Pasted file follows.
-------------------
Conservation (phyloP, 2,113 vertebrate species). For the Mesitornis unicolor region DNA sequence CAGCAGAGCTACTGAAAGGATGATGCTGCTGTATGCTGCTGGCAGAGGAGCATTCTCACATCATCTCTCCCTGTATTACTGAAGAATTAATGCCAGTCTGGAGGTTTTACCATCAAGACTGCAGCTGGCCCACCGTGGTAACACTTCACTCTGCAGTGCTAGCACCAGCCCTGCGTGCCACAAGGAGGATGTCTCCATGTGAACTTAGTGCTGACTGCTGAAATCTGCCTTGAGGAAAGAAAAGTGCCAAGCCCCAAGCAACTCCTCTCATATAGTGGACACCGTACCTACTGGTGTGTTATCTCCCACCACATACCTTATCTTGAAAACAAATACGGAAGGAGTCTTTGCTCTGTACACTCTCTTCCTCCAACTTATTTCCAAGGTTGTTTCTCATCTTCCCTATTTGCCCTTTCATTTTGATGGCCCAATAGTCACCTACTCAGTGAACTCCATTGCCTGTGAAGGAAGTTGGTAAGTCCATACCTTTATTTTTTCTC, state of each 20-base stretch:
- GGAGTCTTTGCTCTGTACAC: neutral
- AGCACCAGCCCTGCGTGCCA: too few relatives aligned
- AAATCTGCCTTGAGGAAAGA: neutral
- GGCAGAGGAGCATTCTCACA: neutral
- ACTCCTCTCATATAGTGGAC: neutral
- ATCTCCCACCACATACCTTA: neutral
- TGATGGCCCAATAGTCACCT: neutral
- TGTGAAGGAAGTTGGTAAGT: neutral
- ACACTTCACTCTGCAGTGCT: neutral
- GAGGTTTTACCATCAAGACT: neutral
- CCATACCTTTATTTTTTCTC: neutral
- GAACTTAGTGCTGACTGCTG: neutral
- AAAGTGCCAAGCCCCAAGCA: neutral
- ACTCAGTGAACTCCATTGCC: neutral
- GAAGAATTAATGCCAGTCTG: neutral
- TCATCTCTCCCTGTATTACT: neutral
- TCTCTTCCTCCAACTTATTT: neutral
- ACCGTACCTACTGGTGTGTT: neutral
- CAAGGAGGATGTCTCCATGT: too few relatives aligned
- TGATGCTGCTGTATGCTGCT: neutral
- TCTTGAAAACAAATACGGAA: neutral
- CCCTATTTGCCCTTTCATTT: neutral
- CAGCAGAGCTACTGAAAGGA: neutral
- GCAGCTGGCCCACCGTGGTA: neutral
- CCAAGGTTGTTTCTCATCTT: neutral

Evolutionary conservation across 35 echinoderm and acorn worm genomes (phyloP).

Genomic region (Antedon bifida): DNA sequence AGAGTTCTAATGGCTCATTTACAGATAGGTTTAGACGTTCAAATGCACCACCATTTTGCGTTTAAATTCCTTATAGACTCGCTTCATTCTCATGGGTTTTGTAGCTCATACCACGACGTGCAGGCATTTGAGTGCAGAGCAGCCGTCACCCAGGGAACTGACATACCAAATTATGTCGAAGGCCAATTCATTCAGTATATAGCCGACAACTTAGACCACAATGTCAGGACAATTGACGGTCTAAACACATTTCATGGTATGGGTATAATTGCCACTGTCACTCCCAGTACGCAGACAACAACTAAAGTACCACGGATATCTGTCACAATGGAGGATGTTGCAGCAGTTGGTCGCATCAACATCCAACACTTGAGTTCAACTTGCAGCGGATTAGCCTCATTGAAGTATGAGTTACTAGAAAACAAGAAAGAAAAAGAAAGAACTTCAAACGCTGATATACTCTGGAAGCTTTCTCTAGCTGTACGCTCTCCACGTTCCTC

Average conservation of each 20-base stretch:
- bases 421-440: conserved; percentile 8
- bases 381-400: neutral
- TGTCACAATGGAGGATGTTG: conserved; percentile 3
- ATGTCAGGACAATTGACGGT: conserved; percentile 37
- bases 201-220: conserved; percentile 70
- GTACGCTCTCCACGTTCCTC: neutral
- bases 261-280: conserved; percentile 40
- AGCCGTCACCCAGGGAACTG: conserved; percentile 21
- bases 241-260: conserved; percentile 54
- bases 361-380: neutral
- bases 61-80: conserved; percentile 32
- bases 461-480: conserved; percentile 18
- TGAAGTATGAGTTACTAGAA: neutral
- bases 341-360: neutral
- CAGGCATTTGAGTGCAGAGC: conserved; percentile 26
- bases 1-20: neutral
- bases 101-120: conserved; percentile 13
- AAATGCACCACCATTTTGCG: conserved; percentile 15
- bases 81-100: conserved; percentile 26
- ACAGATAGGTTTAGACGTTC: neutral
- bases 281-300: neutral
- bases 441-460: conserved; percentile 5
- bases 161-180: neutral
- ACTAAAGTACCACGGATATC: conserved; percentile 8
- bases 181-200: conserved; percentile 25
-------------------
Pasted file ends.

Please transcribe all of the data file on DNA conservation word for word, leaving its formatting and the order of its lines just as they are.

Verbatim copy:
Conservation (phyloP, 2,113 vertebrate species). For the Mesitornis unicolor region DNA sequence CAGCAGAGCTACTGAAAGGATGATGCTGCTGTATGCTGCTGGCAGAGGAGCATTCTCACATCATCTCTCCCTGTATTACTGAAGAATTAATGCCAGTCTGGAGGTTTTACCATCAAGACTGCAGCTGGCCCACCGTGGTAACACTTCACTCTGCAGTGCTAGCACCAGCCCTGCGTGCCACAAGGAGGATGTCTCCATGTGAACTTAGTGCTGACTGCTGAAATCTGCCTTGAGGAAAGAAAAGTGCCAAGCCCCAAGCAACTCCTCTCATATAGTGGACACCGTACCTACTGGTGTGTTATCTCCCACCACATACCTTATCTTGAAAACAAATACGGAAGGAGTCTTTGCTCTGTACACTCTCTTCCTCCAACTTATTTCCAAGGTTGTTTCTCATCTTCCCTATTTGCCCTTTCATTTTGATGGCCCAATAGTCACCTACTCAGTGAACTCCATTGCCTGTGAAGGAAGTTGGTAAGTCCATACCTTTATTTTTTCTC, state of each 20-base stretch:
- GGAGTCTTTGCTCTGTACAC: neutral
- AGCACCAGCCCTGCGTGCCA: too few relatives aligned
- AAATCTGCCTTGAGGAAAGA: neutral
- GGCAGAGGAGCATTCTCACA: neutral
- ACTCCTCTCATATAGTGGAC: neutral
- ATCTCCCACCACATACCTTA: neutral
- TGATGGCCCAATAGTCACCT: neutral
- TGTGAAGGAAGTTGGTAAGT: neutral
- ACACTTCACTCTGCAGTGCT: neutral
- GAGGTTTTACCATCAAGACT: neutral
- CCATACCTTTATTTTTTCTC: neutral
- GAACTTAGTGCTGACTGCTG: neutral
- AAAGTGCCAAGCCCCAAGCA: neutral
- ACTCAGTGAACTCCATTGCC: neutral
- GAAGAATTAATGCCAGTCTG: neutral
- TCATCTCTCCCTGTATTACT: neutral
- TCTCTTCCTCCAACTTATTT: neutral
- ACCGTACCTACTGGTGTGTT: neutral
- CAAGGAGGATGTCTCCATGT: too few relatives aligned
- TGATGCTGCTGTATGCTGCT: neutral
- TCTTGAAAACAAATACGGAA: neutral
- CCCTATTTGCCCTTTCATTT: neutral
- CAGCAGAGCTACTGAAAGGA: neutral
- GCAGCTGGCCCACCGTGGTA: neutral
- CCAAGGTTGTTTCTCATCTT: neutral

Evolutionary conservation across 35 echinoderm and acorn worm genomes (phyloP).

Genomic region (Antedon bifida): DNA sequence AGAGTTCTAATGGCTCATTTACAGATAGGTTTAGACGTTCAAATGCACCACCATTTTGCGTTTAAATTCCTTATAGACTCGCTTCATTCTCATGGGTTTTGTAGCTCATACCACGACGTGCAGGCATTTGAGTGCAGAGCAGCCGTCACCCAGGGAACTGACATACCAAATTATGTCGAAGGCCAATTCATTCAGTATATAGCCGACAACTTAGACCACAATGTCAGGACAATTGACGGTCTAAACACATTTCATGGTATGGGTATAATTGCCACTGTCACTCCCAGTACGCAGACAACAACTAAAGTACCACGGATATCTGTCACAATGGAGGATGTTGCAGCAGTTGGTCGCATCAACATCCAACACTTGAGTTCAACTTGCAGCGGATTAGCCTCATTGAAGTATGAGTTACTAGAAAACAAGAAAGAAAAAGAAAGAACTTCAAACGCTGATATACTCTGGAAGCTTTCTCTAGCTGTACGCTCTCCACGTTCCTC

Average conservation of each 20-base stretch:
- bases 421-440: conserved; percentile 8
- bases 381-400: neutral
- TGTCACAATGGAGGATGTTG: conserved; percentile 3
- ATGTCAGGACAATTGACGGT: conserved; percentile 37
- bases 201-220: conserved; percentile 70
- GTACGCTCTCCACGTTCCTC: neutral
- bases 261-280: conserved; percentile 40
- AGCCGTCACCCAGGGAACTG: conserved; percentile 21
- bases 241-260: conserved; percentile 54
- bases 361-380: neutral
- bases 61-80: conserved; percentile 32
- bases 461-480: conserved; percentile 18
- TGAAGTATGAGTTACTAGAA: neutral
- bases 341-360: neutral
- CAGGCATTTGAGTGCAGAGC: conserved; percentile 26
- bases 1-20: neutral
- bases 101-120: conserved; percentile 13
- AAATGCACCACCATTTTGCG: conserved; percentile 15
- bases 81-100: conserved; percentile 26
- ACAGATAGGTTTAGACGTTC: neutral
- bases 281-300: neutral
- bases 441-460: conserved; percentile 5
- bases 161-180: neutral
- ACTAAAGTACCACGGATATC: conserved; percentile 8
- bases 181-200: conserved; percentile 25